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Things to Do

15 Things to Do in July

new orleans fourth of july
The Dueling Barges fireworks over the river (Photo by Cheryl Gerber)

With the arrival of summer, everything seems to slow down just a little bit. Maybe it’s the memories of summers off during childhood, or the sense of new adventure the season brings. Whatever the case, the month of July presents an opportunity to slow down and enjoy what New Orleans has to offer. Whether you choose to attend the annual New Orleans Shakespeare Festival at Tulane, have a lunch date at one of the many new local restaurants, or jam out to live music at Tipitina’s or the 2019 ESSENCE Festival® Presented By Coca-Cola®, we have plenty to keep you busy (and cool) for the month of July.

Fireworks on the Riverfront (Photo: Paul Broussard)

1. Celebrate what unites us on July 4th

Regardless of politics, race, gender, religion, sexual orientation, or country of origin, the United States’ Independence Day is a time for all to come together and celebrate—with fireworks and beer. While New Orleans did not become part of the U.S. until 1803 with the Louisiana Purchase, we still know how to celebrate. As part of Go 4th on the River, the main fireworks display is a pair of dueling barges from the Mississippi River. Watch the show on the Moonwalk (the riverfront park on the edge of the French Quarter), or spread out a blanket on the levee across the river in Algiers Point to watch from there. The show starts at 9:00 p.m. For added patriotism, turn on Magic 101.9, WWL AM 870, or FM 105.3 for music synced to the fireworks show.

2. Trace New Orleans’ contemporary art history

The Historic New Orleans Collection recently opened a new museum at the Seignouret-Brulatour Building in the French Quarter, expanding their current curatorial operations. The new space’s inaugural exhibit, Art of the City: Postmodern to Post-Katrina, presented by The Helis Foundation, runs through October 6, 2019. Through the works of over 75 artists, the exhibit examines the development of contemporary art driven by the city’s sometimes stormy social and cultural climate. The exhibit is accompanied by several related events, including Oral History – Live on July 13, a live interview with two of the featured artists, and a book club of sorts conversation about Unfathomable City: A New Orleans Atlas on July 17.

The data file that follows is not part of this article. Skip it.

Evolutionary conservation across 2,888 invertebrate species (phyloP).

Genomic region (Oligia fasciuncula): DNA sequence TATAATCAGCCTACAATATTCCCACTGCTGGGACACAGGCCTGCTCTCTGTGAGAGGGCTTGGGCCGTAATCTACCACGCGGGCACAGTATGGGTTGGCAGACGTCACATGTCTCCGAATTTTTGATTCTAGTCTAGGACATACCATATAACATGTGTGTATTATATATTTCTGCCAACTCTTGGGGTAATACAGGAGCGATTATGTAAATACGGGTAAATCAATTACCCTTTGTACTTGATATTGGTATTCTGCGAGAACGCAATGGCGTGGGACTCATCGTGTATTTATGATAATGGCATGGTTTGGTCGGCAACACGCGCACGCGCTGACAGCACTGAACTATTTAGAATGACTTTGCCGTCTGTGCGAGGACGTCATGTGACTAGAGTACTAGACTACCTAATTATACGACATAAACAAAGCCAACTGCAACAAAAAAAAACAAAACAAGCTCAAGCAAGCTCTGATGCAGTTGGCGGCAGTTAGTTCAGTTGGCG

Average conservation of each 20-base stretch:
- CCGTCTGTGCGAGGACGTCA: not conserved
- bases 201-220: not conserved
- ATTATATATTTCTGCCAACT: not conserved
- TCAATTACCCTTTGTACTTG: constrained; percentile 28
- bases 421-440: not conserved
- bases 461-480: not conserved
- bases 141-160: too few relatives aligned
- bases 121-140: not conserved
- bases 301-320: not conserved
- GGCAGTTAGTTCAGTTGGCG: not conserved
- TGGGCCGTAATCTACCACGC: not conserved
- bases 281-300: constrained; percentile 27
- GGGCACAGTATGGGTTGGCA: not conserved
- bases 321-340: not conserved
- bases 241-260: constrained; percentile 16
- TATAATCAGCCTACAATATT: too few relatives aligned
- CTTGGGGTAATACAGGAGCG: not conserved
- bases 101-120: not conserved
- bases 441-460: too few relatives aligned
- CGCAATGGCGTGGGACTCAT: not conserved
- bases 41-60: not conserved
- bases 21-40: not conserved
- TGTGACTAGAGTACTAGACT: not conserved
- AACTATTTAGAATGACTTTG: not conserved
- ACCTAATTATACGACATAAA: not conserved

3. Experience empowerment and music at ESSENCE

The 25th ESSENCE Festival® returns to New Orleans from July 4-7 for a long weekend celebrating black culture through music, entertainment, and empowerment. Known to the broader public as a music festival (this year’s lineup includes big names like Missy Elliot, Mary J. Blige, Ginuwine, H.E.R., Big Freedia, and PJ Morton), ESSENCE also provides a Gospel celebration on July 7, the Beauty Carnival, a series of free workshops and educational sessions, and the 2019 ESSENCE Day of Service.

Guacamole at Nolé (Photo credit: Randy P. Schmidt Photography)

4. Sample menus at new local restaurants

New Orleans never ceases to churn out new restaurants around town from the endless supply of talented local (and out-of-town) chefs. Plenty of new restaurants have opened since the beginning of the year with Spanish and Latin cuisines (CosteraOtra Vez, Nolé), Chinese and Chinese fusion (Dian Xin and Blue Giant). Post up at a table for a long lunch, savoring rich flavors and avoiding the summer heat.

5. Bust out your floaties and head to the pool

In order to stave off the hot and humid climate, make a plan to recharge at a local pool. There are several public swimming pools around town (such as the Stallings St. Claude Recreation Center and the Whitney Young Pool). However, if you are looking for an upgrade, there are also several hotels around town (including Le Meridien, Ace Hotel, the Omni Royal Orleans) that allow non-guests to access their pools for a fee. Not quite sure what you are looking for? Try the more low-key pool at The Drifter, a hipster-style hotel, or the Country Club, the popular drag brunch spot in the Bywater.

alto-ace-hotel
The Alto rooftop pool and bar at Ace New Orleans. (Photo: Fran Parente)

6. Get nostalgic and go to the movies

On a hot or stormy summer day, while away an afternoon or evening at the movies. The Prytania Theater is perhaps the best known remaining single screen neighborhood movie theater in the city and can make for a nostalgic outing. The newer Broad Theater boasts four screens and a bar.

Couturie Forest trailhead (photo credit: Emily Ramirez Hernandez)
Couturie Forest trailhead (photo credit: Emily Ramirez Hernandez)

7. Explore nature and art at City Park

City Park, a 1,300-acre public park, is one of the jewels of the city. Rain or shine, visitors have no shortage of options to explore. For rainy days, munch on an order beignets and drink coffee at Cafe du Monde or visit the New Orleans Museum of Art. On sunny days, explore the newly expanded sculpture garden or the Botanical Garden. For a shady hike, roam the forked trails of the Couturie Forest. Need time on the water? Rent a kayak or a paddle boat.

Tipitina’s (Photo: Justen Williams)

8. Dance to live music at Tipitina’s

Throughout the summer, Tipitina’s (which is now owned by members of local funk band Galactic) will host a free Friday concert series. On July 5, catch Walter “Wolfman” Washington & the Roadmasters as well as Marc Stone Band. On July 12, dance to John “Papa” Gros and Space & Harmony. Honey Island Swamp Band, plus the New Orleans Johnnys, play on July 19. The last Friday of the month, July 26, see the New Orleans Suspects and the Crooked Vines. Doors open at 9:00 p.m., and the shows start at 10:00 p.m. (21+).